Victor Papanek and Community
Participation in the Created Environment


A capacity audience last year for Victor Papanek's free public lecture at the Auckland City Art Gallery (Papanek passed through Auckland last August) demonstrated not only an interest in Papanek's philosophy of art for and by the people, but also that New Zealanders are concerned about their local environment.

Papanek's twin-screen slide presentation and too-brief question and answer session afterwards served rather to raise some large queries and doubts than to offer any indications of direction. A major conflict one was left with concerned the issue of 'means'. It is all very well to talk of community participation and responsibility in the decision-making process of creating our environment: but Papanek's slides appeared on first impression to be more photographs of public expression and overt demonstration than indicators of public involvement. The vivid graphic art that had been applied to the buildings showed not so much an emotive social comment as a suspected last-ditch protest of despair - a desperate attempt to humanise a generally dismal city fabric in the only way left.

Efforts by the Los Angeles state city authorities to protect and preserve selectively approved painted-art-on-the-buildings seems a strange way of encouraging participation. It looks more like a political tactic of providing a focal outlet/relief valve for the repressed hostility and resentment that often shows itself in graffiti, slogans and symbols. This mushroom art (appearing overnight and from a grassroots level) was once seen as a destructive vandalism threatening the order and stability of our cities and social institutions. The building and location are often symbolically, if not unconsciously, strategically selected. Social researchers used to inform us that people only 'vandalised' outside their own areas - it was more a protest mechanism of reinforcing or denying territory at the boundaries (somewhat as animals do) and allegedly not done within the environs of one's peer group or in an identifiable place.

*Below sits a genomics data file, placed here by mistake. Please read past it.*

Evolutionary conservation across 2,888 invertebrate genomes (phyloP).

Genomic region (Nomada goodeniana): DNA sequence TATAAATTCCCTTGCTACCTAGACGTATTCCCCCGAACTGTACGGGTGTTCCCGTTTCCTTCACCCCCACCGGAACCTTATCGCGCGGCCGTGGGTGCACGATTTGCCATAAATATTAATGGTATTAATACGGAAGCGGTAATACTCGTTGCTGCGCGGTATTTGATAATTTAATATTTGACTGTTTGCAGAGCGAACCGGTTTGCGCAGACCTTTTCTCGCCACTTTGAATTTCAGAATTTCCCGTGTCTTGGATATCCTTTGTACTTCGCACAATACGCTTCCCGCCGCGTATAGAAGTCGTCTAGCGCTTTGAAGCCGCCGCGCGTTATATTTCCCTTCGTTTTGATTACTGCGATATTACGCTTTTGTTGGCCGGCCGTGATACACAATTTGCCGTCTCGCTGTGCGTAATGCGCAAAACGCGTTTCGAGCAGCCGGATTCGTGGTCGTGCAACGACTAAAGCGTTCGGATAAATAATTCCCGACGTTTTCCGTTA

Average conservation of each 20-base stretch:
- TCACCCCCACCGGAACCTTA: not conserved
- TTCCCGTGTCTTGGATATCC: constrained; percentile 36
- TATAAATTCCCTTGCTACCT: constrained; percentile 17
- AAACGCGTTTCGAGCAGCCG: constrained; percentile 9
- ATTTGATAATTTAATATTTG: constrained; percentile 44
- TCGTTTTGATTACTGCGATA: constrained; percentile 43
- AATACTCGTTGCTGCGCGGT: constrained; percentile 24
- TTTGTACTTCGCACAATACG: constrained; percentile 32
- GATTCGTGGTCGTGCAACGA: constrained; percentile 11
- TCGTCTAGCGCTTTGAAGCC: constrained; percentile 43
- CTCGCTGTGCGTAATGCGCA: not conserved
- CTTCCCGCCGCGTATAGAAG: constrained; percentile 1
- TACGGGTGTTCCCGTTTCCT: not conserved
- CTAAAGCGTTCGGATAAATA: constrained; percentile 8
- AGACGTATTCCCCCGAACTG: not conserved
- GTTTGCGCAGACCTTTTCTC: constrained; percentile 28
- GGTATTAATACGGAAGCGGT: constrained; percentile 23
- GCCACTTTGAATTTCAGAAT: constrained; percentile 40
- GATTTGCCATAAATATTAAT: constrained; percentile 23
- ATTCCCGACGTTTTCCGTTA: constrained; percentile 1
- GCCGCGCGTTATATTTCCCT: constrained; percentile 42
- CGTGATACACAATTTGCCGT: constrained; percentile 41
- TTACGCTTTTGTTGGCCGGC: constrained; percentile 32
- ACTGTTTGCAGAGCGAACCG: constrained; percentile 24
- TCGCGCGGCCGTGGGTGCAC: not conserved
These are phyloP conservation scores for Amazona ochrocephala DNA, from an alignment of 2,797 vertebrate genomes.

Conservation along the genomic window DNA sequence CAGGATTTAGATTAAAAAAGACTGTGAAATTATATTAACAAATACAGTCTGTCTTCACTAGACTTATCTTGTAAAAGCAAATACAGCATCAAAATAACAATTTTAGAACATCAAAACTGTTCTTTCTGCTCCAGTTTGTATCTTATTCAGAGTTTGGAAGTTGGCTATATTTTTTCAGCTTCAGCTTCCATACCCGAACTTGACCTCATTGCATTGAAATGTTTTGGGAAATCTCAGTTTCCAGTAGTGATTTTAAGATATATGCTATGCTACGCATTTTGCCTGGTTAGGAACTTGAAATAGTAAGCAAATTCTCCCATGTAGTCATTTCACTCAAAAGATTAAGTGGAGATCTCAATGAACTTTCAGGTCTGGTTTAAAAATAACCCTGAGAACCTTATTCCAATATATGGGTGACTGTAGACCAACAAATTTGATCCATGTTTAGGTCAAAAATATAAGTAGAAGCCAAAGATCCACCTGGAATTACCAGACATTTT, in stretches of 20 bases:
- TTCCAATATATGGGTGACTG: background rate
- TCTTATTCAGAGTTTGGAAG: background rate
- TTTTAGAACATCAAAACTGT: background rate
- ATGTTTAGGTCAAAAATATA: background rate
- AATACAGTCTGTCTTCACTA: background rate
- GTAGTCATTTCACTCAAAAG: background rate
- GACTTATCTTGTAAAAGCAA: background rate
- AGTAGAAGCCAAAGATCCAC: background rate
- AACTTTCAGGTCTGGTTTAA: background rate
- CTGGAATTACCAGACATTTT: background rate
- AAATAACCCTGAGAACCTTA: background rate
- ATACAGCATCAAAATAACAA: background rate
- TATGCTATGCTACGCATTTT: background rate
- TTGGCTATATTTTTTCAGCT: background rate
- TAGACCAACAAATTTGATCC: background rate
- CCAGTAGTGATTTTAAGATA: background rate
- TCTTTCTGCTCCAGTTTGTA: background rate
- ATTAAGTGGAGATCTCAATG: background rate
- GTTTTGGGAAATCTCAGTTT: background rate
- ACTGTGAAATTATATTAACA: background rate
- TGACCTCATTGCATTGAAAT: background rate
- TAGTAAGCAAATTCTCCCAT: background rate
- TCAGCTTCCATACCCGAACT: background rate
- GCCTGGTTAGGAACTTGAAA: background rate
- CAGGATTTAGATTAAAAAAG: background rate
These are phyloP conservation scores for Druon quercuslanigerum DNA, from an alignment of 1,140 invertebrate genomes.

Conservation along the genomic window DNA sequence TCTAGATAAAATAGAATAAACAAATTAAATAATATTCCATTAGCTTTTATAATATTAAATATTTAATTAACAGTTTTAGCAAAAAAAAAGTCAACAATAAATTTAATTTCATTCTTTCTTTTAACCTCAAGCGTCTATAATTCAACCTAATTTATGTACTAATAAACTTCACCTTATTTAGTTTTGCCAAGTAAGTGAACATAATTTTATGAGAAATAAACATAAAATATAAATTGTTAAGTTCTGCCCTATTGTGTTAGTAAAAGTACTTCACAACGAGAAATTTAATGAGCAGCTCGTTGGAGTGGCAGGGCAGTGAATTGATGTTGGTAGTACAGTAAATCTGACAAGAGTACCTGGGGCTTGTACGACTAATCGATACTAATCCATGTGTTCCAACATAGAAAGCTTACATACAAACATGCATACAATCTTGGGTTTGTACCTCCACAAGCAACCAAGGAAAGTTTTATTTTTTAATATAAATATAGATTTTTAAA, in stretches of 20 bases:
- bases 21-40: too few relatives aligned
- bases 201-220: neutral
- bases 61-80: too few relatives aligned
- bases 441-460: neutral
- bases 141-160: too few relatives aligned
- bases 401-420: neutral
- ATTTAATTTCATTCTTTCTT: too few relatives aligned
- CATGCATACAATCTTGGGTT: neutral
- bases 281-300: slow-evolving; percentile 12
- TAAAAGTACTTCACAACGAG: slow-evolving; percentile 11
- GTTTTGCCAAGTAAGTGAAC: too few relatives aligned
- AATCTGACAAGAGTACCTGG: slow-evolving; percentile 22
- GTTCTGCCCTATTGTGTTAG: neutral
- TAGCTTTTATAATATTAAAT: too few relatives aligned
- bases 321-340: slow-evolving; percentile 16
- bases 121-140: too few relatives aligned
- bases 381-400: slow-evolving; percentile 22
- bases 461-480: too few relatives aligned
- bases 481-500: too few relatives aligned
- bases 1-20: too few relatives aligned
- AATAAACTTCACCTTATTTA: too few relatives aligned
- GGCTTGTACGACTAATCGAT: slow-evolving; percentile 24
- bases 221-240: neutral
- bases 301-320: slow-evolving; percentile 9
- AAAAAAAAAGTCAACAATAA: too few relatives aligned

There appeared to be several contradictions of ideology in Papanek's address. On the one hand we were shown various approval authorities taking over, elaborating and formalising public protest; and on the other hand, the lifestyles and the behavioural expectations of the citizenry not substantively altered or able to be modified, other than with a few visual palliatives.

Graffiti boards, street-sized scene-paintings, public walls for graphic art, hoarding etc. are not an adequate vehicle for public dialogue (we may as well send telegrams and petitions to M.P.s). These tactics of political repression, while no doubt focussing and absorbing public energies, do not provide the means for the ordinary citizen to influence decisions about how and where and in what he shall live.

It raises the question of what the role is of our local and national authorities in providing opportunities for social interaction, and the consequences of it. I suspect that they and Mr Papanek are looking at products and not processes.  It is too easy to show slides of the finished result of a social time sequence.  It is an archaic view of the arts - something to be observed but not experienced or shared, something to watch and comment on from a distance, but not to be involved with.